Skyler said...

Merry Christmas, Anne, but are you really trying to make Freudian allusions about that picture? Please say you weren't. Why ruin a perfectly innocent picture. Or were you just teasing?

Trochilus said...

If you go to Google Earth, you can quite plainly see the building from above where the old John Wanamaker store was located, which, as Gary Myers noted above, is no longer a department store.

As you are zeroing in, it is located just west of I-95 (which is parallel to and just east of the Augustine Cutoff) about midway between where the interstate intersects Concord Pike and Pennsylvania Avenue (Kennett Pike), as those two roadways angle toward one another other heading into town.

Immediately south of the old Wanamaker building and across the cutoff, is the Salesanium stadium -- the oval kind of jumps out at you as you are navigating.

You can quite clearly see the parking tiers, as well as the shape of the old Wanamaker building.

Unfortunately, my (free) version of Google Earth does not have 360 photos ("Street View" under "Layers") of anything in that immediate area so you cannot see the building from the street level, as you readily can for other areas of Wilmington and vicinity. I can look right at the house I grew up in, but not the old John Wanamakers.

Google Earth does, however, have links to a few photographs -- little blue squares on the view -- of the Augustine Cutoff Bridge (from below) as well as two nifty views of the little foot bridge. They were taken by a Joe Gawinski, whose work (including a lot of Wilmington photos -especially old bridges) can be found here.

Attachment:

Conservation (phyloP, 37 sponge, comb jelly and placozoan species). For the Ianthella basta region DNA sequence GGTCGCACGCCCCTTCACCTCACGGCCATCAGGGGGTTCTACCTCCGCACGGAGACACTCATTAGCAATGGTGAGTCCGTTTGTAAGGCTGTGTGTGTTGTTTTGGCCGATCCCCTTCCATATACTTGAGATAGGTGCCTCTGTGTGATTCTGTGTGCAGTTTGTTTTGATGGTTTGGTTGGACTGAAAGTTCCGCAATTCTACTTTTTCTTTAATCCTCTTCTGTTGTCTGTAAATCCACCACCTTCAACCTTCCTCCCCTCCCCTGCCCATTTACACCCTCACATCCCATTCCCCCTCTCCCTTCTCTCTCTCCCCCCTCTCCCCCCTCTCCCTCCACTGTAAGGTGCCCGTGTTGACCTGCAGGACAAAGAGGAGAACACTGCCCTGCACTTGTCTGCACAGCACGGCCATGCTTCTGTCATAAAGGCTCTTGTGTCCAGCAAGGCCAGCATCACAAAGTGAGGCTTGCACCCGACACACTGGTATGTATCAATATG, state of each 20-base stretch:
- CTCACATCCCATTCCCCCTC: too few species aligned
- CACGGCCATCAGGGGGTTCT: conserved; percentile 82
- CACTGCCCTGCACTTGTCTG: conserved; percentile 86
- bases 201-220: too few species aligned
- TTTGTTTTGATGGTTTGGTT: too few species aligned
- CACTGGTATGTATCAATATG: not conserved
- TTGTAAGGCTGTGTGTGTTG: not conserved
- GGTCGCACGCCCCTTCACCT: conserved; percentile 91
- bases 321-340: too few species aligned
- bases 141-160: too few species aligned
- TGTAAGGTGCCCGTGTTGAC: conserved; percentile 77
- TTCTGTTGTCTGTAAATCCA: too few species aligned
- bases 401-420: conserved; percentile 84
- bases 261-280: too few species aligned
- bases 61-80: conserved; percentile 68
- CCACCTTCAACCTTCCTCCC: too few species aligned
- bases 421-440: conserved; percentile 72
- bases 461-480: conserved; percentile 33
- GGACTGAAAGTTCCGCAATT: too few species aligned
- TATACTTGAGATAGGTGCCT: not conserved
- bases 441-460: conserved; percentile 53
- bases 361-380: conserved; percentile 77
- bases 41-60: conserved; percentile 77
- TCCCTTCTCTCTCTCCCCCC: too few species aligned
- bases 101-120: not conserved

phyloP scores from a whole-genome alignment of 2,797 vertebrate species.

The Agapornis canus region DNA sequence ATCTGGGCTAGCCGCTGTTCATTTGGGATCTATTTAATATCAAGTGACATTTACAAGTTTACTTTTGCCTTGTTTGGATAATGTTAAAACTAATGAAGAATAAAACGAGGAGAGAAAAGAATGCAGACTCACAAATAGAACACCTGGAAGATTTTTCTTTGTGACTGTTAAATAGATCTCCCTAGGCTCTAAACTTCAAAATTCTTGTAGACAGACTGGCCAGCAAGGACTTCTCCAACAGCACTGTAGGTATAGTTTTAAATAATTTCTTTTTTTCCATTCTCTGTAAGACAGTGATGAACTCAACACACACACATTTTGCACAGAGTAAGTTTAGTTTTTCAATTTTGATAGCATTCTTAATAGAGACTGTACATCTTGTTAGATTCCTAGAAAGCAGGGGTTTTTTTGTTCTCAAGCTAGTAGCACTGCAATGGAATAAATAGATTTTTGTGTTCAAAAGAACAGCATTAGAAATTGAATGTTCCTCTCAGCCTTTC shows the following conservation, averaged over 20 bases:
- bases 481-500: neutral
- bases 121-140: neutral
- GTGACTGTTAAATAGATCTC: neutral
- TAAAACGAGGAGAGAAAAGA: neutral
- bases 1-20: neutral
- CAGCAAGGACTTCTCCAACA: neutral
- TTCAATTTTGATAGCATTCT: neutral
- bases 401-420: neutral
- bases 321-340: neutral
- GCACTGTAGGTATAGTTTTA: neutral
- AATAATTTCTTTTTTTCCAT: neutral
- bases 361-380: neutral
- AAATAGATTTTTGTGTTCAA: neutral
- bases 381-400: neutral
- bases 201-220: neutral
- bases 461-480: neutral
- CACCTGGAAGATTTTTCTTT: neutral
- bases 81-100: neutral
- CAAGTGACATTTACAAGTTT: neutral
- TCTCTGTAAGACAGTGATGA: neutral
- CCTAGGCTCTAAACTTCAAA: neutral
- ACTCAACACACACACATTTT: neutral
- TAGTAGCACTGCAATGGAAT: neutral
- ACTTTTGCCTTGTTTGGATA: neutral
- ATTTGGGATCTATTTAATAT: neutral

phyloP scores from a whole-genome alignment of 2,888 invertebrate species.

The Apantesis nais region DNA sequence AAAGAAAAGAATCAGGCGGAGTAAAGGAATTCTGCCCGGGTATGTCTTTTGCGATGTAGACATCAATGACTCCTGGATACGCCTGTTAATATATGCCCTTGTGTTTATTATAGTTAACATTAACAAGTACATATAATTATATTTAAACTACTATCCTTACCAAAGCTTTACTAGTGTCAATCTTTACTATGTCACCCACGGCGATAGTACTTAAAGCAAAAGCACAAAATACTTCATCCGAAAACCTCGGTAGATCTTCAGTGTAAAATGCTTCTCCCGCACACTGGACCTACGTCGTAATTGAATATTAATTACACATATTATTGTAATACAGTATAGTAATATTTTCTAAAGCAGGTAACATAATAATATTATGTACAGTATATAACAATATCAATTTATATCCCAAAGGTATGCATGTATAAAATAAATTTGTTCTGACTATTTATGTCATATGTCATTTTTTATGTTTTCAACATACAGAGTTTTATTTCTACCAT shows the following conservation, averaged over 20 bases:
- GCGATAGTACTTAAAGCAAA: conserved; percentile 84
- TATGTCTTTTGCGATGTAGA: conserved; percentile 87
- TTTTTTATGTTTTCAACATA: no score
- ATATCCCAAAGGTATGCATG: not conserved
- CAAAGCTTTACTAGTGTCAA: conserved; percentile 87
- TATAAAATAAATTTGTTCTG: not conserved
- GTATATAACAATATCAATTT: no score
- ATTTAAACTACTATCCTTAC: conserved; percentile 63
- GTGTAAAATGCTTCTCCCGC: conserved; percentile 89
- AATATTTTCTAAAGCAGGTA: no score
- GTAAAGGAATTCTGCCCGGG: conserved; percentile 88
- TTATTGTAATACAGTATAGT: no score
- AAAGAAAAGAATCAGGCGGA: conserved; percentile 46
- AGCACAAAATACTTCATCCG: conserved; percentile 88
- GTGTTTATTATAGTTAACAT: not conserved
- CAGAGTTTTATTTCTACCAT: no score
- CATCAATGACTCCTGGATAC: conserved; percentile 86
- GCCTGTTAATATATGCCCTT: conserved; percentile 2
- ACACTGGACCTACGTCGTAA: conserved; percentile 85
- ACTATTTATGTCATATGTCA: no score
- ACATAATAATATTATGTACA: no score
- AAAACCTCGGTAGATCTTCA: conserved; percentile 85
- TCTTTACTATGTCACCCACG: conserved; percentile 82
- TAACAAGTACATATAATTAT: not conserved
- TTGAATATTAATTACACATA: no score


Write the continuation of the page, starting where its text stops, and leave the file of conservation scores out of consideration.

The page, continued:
Trochilus said...

Here is Joe's photo of the Augustine Cutoff Bridge from beneath. And the footbridge.

By the way, Ann, whatever you did have in your right hand is not likely to have been a lollipop! No one holds a lollipop like that. Few mothers back in the 50's would have permitted a child to hold candy in such a situation. And Santa would not likely allow candy of any sort that close to his faux beard.

I liked the Pez idea until John thoroughly date doused that notion . . .

Here's a thought.

Check out the borders of those jibs on him. Could it have been an early form of lip liner you were holding, and you had just finished giving Santa a quick makeover?

If so, your sister seems to be noting your work with a considerable level of approval.

Trochilus said...

The three bridges.

kynefski said...

Was there ever a Strawbridge's in Wilmington other than the one down by the river? 'Cause I can't imagine a Santa Claus there.

Ann Althouse said...

It doesn't look like a Pez dispenser, but I must say that I remember Pez dispensers before there were heads on top, that is before 1955.

kynefski said...

So, do I have this right? Are we discussing Christmas, the Delaware Valley, and Pez dispensers?

A Very Pez Nativity

Trochilus said...

According to Wikipedia, the Merchandise Mart Strawbridge's was the only one in Wilmington back then, and it was replaced by the one in the Concord Mall when the earlier store closed. That sounds right.

SippicanCottage said...

A lovely picture. Merry Christmas and happy New Year.

Host with the Most said...

12 midnight here on the West Coast as I push the "publish your comment" button:

Merry Christmas and Happy New Year!

And again, thank you Ann for this blog.

Ann Althouse said...

Hi, Sippican. Thanks for dropping by. Merry Christmas.

Kyle Hays said...

Looks more like a kazoo to me...